Cities are non-partisan

Cities are non-partisan

Refreshingly, the issues handled by cities are non-partisan. A proposed city of Vista Grove, like the existing twelve cities in DeKalb and those elsewhere in our metropolitan region, would have non-partisan citizen legislators. City leadership is not Democratic or Republican. And their responsibilities — improving infrastructure like roads and sidewalks, acquiring parks and multi-use trails, and helping support new local businesses and civic events like festivals — aren’t partisan, either.

In a season of such political rancor, we think it is important to emphasize that Vista Grove Initiative (and the civic improvement objectives that we work on with volunteers) is also non-partisan. Although we have not taken a poll, it is likely — since as a grassroots movement, Vista Grove reflects the progressive community we live in — that most volunteers in their presidential and local office voting, lean more Democratic. A large number of volunteers and supporters are strong, lifelong Democrats.

But those labels are really irrelevant to the mission of giving ourselves a single voice and a means of creating much-desired infrastructure improvements through a new city.

Trying to frame a discussion about cityhood as partisan is not helpful and can be quite counterproductive. It ignores the fact that we have a diverse community with thousands of people from both parties who would like a representative city voice — and who believe in the possibilities of a new city to create improvements in roads, parks, transit alternatives like trails, and sidewalks, and to spur smart economic development. None of these are partisan issues.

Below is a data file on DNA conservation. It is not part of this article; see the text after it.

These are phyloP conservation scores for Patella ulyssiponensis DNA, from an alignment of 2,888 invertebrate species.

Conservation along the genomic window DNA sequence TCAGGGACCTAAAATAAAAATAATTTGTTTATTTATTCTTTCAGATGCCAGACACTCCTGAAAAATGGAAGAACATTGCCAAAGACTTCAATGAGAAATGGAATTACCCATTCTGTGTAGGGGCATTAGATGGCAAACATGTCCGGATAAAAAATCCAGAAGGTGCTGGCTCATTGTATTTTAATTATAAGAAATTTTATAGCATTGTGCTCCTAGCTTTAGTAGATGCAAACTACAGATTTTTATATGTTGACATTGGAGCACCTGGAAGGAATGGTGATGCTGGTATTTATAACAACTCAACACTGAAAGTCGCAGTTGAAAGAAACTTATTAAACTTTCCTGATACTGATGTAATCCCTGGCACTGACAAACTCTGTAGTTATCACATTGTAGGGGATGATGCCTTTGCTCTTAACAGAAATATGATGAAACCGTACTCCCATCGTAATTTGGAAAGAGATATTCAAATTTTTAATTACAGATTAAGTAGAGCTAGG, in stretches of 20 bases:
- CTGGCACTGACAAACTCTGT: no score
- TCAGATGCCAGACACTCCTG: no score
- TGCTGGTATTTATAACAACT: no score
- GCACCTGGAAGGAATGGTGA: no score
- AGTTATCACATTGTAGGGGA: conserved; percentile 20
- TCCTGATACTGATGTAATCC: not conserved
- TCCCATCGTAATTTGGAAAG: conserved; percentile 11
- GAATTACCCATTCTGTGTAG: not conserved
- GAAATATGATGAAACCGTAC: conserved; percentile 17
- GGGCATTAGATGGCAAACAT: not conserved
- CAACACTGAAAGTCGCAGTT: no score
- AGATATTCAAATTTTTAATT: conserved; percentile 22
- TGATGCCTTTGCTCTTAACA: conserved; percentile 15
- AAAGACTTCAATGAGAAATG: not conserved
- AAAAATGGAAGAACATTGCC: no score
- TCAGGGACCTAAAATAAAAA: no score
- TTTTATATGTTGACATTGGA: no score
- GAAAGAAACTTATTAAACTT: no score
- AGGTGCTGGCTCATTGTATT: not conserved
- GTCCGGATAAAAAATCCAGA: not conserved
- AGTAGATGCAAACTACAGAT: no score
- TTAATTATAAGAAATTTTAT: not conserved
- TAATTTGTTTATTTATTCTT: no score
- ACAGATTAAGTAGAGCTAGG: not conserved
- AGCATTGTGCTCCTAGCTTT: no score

Cities provide a strong and effective voice for the communities they represent. In a progressive and diverse metropolitan community like Vista Grove, a city’s priorities could be correspondingly progressive. A few examples from other DeKalb cities:

  • Doraville made history earlier this year when it swore in two LGBT city council members, a proud accomplishment by any standard. It has also recently passed an ordinance prohibiting businesses from discriminating on the basis of gender identity, disability, and other protected identities.
  • Brookhaven was honored as a 2018 Welcoming City by the Georgia Hispanic Chamber of Commerce, and it recently completed a zoning overhaul to include some important, if not yet fully sufficient, steps to provide for more and better affordable housing.
  • Chamblee has long shown how city government can promote diversity and economic opportunity for all across city geography.

The opportunities for positive change, including here in Vista Grove, are limited only by our civic engagement and imagination. These are not partisan issues — they are Vista Grove issues, the priorities, hopes and dreams that we bring to the table, and for which we will fund implementation and elect representatives to work consistently and proactively to fulfill.

What can you do to help make Vista Grove a reality?

  • Donate to help fund our outreach efforts.
  • Encourage your neighbors to sign our petition to let legislators know we want the option to consider cityhood.
  • Help represent Vista Grove by attending other key community meetings (please wear your Vista Grove shirt!).
  • Volunteer with Vista Grove Initiative.
  • To take pictures of our area
  • To help out with our Public Safety and Zoning/Economic development task forces
  • To help organize letter writing and petition efforts


Andrew, Meg, Lara, John, and Megan

Vista Grove Board Member Bios

Vista Grove Initiative

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  • Amy Parker